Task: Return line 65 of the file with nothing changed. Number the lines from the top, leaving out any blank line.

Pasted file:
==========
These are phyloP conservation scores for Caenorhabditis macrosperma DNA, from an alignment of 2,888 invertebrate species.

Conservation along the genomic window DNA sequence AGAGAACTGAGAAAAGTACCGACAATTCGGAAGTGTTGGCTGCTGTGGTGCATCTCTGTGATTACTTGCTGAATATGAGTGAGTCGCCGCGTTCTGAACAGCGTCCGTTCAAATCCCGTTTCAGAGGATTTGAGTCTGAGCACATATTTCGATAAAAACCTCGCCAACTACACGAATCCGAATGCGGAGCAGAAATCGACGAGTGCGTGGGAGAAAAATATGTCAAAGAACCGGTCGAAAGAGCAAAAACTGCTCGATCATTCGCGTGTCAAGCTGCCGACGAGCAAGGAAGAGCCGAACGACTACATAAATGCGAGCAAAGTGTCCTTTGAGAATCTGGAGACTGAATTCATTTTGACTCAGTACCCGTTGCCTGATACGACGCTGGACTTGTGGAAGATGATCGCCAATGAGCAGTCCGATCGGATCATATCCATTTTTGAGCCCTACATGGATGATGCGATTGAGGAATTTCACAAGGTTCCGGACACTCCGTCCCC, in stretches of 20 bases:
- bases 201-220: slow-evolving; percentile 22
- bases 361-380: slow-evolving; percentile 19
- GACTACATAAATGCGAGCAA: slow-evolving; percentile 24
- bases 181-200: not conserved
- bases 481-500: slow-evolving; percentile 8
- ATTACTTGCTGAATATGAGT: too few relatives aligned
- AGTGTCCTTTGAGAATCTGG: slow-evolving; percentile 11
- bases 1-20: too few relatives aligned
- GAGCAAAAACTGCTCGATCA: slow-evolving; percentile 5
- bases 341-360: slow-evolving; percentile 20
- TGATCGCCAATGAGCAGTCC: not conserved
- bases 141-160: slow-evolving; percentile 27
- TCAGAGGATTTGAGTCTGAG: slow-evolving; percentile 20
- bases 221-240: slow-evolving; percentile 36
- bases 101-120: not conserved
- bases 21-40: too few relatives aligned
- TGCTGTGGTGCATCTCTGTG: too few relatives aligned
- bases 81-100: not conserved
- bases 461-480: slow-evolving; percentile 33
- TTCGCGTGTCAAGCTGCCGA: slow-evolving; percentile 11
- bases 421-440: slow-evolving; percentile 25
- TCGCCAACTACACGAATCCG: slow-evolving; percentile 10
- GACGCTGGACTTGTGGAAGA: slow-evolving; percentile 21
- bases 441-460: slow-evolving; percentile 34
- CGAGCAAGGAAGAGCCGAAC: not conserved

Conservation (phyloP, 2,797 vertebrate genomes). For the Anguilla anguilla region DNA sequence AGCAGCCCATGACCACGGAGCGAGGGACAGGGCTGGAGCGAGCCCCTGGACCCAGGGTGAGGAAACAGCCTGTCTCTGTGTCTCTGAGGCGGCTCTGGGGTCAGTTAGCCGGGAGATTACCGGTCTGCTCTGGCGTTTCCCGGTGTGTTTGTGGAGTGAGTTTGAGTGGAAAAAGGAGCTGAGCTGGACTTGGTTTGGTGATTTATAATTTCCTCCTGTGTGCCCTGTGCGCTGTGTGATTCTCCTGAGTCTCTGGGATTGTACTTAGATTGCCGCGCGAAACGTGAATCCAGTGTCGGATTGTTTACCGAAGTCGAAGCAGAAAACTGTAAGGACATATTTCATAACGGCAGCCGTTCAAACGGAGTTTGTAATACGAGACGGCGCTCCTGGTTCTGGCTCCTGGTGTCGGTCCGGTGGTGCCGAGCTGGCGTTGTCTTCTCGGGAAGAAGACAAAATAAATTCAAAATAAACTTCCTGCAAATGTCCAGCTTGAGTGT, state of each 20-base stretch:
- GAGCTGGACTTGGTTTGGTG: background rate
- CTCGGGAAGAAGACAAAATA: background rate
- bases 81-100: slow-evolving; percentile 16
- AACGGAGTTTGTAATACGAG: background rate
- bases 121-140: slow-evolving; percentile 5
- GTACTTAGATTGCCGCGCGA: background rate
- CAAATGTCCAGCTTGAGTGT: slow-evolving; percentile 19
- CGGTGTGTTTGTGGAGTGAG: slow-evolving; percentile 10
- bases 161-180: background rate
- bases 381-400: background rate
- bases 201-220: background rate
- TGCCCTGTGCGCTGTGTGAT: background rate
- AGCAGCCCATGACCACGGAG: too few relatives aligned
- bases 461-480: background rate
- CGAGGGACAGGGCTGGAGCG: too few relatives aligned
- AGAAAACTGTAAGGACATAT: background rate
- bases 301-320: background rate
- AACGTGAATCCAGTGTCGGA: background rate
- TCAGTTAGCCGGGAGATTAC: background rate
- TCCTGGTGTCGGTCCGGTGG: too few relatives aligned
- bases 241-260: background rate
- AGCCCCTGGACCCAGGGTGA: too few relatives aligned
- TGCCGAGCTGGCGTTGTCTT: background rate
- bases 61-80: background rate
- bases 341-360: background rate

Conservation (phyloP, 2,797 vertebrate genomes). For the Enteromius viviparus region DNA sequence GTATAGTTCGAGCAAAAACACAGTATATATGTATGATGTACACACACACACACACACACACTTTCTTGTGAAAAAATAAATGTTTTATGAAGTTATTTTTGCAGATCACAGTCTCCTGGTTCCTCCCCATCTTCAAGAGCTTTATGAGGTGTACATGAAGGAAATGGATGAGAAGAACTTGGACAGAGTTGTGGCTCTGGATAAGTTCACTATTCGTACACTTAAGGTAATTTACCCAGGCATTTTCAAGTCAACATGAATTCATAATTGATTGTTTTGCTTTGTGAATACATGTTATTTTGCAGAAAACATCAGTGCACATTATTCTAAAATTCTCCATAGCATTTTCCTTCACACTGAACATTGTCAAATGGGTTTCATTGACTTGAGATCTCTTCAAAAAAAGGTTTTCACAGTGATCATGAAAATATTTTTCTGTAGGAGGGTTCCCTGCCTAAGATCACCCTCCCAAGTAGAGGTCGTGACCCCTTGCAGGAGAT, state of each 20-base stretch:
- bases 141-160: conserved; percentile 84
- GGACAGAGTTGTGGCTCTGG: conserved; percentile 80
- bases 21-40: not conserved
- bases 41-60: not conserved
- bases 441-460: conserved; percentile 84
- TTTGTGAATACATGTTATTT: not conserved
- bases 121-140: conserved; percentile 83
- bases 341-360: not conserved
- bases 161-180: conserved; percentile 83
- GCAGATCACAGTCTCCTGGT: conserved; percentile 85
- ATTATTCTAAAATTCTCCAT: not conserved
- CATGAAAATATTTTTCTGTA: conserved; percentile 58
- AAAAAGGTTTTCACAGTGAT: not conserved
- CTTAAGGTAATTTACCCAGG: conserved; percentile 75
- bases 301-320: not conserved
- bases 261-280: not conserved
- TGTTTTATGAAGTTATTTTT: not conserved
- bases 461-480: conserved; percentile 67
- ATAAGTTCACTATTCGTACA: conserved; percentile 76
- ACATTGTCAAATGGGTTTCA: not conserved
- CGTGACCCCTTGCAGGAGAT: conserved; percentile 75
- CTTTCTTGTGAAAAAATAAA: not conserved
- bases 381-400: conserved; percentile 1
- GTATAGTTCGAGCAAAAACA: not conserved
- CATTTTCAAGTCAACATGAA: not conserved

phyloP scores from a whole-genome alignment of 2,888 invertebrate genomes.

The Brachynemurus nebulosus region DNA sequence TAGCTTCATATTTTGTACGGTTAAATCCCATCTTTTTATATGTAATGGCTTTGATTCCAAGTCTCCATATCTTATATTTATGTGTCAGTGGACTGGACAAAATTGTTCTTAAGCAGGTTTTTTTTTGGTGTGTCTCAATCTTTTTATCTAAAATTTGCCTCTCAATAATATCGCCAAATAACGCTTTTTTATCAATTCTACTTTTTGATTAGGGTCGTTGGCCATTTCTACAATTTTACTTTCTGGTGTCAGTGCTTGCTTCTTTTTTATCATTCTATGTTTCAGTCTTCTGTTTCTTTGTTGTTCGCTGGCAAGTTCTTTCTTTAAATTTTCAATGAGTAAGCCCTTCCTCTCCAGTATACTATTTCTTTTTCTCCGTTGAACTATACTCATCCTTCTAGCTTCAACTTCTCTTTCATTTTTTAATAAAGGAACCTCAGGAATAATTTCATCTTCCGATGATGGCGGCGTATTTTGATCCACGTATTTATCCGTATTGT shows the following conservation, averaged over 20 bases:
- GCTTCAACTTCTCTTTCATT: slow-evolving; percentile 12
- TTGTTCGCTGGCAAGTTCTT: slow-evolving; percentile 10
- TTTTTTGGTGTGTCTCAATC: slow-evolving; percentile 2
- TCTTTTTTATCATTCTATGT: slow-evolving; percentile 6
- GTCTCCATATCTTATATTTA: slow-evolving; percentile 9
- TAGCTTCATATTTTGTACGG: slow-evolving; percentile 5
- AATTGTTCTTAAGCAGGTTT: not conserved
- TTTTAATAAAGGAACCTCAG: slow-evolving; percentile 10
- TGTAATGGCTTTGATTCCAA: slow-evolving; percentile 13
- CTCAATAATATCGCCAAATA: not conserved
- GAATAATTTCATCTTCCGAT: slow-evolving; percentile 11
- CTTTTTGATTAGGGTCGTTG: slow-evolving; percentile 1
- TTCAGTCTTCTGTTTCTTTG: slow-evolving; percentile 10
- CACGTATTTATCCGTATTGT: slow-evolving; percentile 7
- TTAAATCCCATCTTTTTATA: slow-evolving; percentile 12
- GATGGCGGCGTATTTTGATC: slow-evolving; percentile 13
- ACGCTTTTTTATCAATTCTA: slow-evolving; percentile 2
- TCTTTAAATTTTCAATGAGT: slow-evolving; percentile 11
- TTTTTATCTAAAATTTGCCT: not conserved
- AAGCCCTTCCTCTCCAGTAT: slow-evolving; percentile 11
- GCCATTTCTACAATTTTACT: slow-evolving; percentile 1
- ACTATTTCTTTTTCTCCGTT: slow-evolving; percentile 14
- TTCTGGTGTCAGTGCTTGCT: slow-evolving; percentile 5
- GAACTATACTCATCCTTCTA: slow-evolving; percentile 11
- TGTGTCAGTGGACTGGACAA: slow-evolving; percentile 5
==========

- ATTATTCTAAAATTCTCCAT: not conserved